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Learn & Practice

Workplace Wednesday: Compassion for Co-Workers

By The Healthy Minds Team

In this week’s Workplace Wednesday how to extend compassion to co-workers.

Photo by John Schnobrich on Unsplash

Our relationships with our colleagues are different from our friends and family, but still extremely important. Imagine spending 40 hours (at least) a week with people, and not working on cultivating those relationships. Those are your colleagues – with whom you most likely interact with more than your friends and family. Shouldn’t they also be on the receiving end of your connection practice? The ripple effects of compassion can transform a workplace culture that is not supportive. Maybe you can be the first and put a culture of well-being in motion?

In today’s Workplace Wednesday, we help you practice compassion for your colleagues.

Compassion is a skill in the connection pillar of the Healthy Minds Framework for Well-Being, and starting by defining compassion can be helpful as you approach this practice.

Compassion is defined as ‘the feeling that arises in witnessing another’s suffering and that motivates a subsequent desire to help.’ What really sets compassion apart from related emotions like empathy and sympathy is the motivation. It’s not just that we recognize that someone is struggling, or even that we feel their pain. Compassion means we’re actually motivated to help. If we can, we want to do something.

Dr. Richard Davidson

That’s a really important distinction, especially as it comes to workplace relationships.

Compassion is the wish for someone to experience less suffering and distress. We naturally express this capacity in many ways, often without even noticing. In the following practice, we’ll guide you to use your relationships at work to strengthen this quality.

  • Step 1: Close your eyes and begin by trying to actively notice compassion in this moment. Gently bring your attention to a sensation in your body that feels unpleasant – maybe a slight itch or pain somewhere. Notice how your mind responds to this unpleasant sensation. There’s probably an impulse to adjust or change something to get that feeling to stop. That wish to be free from discomfort is compassion. Stay with this unpleasant sensation for a few more moments, and see if you can notice the innate compassion you have for yourself to be free from it.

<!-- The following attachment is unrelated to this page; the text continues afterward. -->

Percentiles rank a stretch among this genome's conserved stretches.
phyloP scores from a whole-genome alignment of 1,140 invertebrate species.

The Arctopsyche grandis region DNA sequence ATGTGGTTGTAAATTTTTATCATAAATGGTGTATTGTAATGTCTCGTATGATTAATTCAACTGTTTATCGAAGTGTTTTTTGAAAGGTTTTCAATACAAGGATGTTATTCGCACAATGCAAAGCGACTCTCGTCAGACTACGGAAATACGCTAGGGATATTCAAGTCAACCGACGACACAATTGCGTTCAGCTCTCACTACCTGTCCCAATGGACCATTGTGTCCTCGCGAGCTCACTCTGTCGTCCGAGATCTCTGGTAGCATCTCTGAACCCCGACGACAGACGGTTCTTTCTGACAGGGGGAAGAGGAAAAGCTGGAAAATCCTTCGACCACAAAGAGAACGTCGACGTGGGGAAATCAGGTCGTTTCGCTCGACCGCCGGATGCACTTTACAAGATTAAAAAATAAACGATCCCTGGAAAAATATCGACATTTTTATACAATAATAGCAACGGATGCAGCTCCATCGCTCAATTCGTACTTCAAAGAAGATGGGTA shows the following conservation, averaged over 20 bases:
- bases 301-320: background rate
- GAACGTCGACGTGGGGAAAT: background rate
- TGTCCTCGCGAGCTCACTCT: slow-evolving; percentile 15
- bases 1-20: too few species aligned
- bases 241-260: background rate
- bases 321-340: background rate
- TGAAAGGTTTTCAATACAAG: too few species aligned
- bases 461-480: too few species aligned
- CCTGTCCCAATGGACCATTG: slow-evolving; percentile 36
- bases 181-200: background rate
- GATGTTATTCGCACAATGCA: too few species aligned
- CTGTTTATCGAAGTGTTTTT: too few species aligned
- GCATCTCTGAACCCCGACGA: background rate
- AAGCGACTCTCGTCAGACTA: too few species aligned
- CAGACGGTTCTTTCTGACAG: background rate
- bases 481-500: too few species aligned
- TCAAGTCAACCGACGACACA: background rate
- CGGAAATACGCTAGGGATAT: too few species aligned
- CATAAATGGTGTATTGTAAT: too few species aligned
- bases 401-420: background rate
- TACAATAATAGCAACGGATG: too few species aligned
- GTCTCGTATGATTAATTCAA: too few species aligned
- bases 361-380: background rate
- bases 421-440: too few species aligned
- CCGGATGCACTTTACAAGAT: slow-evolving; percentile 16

• Step 2: Now, bring to mind someone at work with whom you have a good connection. Take a moment to notice and appreciate that they have their own discomfort and stress, just like you.

  • Step 3: Sometimes it helps to repeat a phrase that expresses compassion. You might try extending compassion to this person by repeating something like “May you experience less stress” or some other phrase that you prefer. Take a few moments to repeat the phrase silently in your mind.

  • Step 4:  For the last few moments, slowly open your eyes and let your body and mind rest. Notice whatever thoughts and feelings naturally arise. If nothing is present, that’s okay, too.

Great job! In just a few moments you extended the skill of compassion to your colleagues! Now, before you jump into your next activity, set a clear intention to reconnect with compassion as much as you can throughout your work day and keep this practice consistent to stay connected to this feeling – even and especially during times of distress. Eventually, you could even extend this compassion to those with whom you have a more complicated relationship. Good luck!

Learn more about how the Healthy Minds Framework can support your workplace well-being with Healthy Minds @Work .

HM@Work Workplace Wednesdays